Wednesday 13 January 2016

Conveyancing Proved Problematic in 2015 ...but it will be Easier than 2016

Conveyancing transactions in England and Wales got more complicated in 2015 as lenders more frequently introduced complex changes for conveyancers, a year-end review of The Council of Mortgage Lenders Handbook by Lexsure Ltd. shows.

The London-based software house helps solicitors better manage their firm’s risk via tools such as LENDERmonitor and COMPLETIONmonitor.

Even though the U.K. remains strong, mortgage lenders are being more cautious in their policies, regularly introducing changes that make it all the more important that solicitors are aware of particularly onerous terms that an individual lender may impose

According to Lexsure’s review, 75 % of CML lenders amended their Part II policies last year, with over 250 sections changed.  Some of the more frequent changes focused on problematic properties such as flying freeholds, properties with absentee freeholders as well as properties with short leases. Of notable concern is that 12% of lenders changed their minimum unexpired lease term with many now requiring 85 years remaining from the date of the mortgage .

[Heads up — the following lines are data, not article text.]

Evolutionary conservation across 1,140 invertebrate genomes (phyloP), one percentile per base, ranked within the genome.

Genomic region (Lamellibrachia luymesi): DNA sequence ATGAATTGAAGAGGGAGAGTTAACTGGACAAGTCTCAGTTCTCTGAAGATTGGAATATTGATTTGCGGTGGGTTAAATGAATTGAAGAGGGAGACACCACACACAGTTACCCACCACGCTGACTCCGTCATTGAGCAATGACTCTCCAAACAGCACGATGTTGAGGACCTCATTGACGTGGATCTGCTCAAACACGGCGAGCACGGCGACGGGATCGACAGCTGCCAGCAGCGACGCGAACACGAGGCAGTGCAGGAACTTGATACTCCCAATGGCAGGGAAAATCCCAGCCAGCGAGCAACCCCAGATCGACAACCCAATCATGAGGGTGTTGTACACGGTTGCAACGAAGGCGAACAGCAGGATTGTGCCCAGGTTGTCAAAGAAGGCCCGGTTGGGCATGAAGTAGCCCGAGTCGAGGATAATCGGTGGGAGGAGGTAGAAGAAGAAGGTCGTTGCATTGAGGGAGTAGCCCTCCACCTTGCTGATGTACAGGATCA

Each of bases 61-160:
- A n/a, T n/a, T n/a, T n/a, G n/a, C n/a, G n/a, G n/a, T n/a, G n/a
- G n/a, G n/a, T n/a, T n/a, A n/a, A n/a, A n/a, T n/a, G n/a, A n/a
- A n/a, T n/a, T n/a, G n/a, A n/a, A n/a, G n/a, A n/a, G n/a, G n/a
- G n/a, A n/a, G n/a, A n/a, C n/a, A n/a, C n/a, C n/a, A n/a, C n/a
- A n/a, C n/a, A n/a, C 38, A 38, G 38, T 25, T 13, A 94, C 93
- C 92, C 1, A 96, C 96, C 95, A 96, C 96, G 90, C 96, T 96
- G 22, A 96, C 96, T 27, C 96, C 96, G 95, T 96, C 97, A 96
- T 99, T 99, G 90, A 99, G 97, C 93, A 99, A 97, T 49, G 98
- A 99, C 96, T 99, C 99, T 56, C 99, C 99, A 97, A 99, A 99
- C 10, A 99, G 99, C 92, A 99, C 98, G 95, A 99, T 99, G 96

Claims by lenders continue to account for around a quarter of all claims against the profession and my conversations with professional indemnity insurers reveal real concerns that conveyancing claims are not set to fall away. The increased complexity and frequency of changes is only going to boost the possibility of claims.

The Handbook was introduced in July 1999 and was proclaimed as a welcome consolidation of lender requirements, yet instructions don't stand still; they are constantly changing.

Experienced conveyancers may take it for granted; some new conveyancers may not have studied the handbook carefully, both options are dangerous. Solicitors should not assume they know what the lender’s requirements are from one transaction to the next - they should always check.

A copy of Lexsure’s Annual Market Complexity Report can be purchased here.

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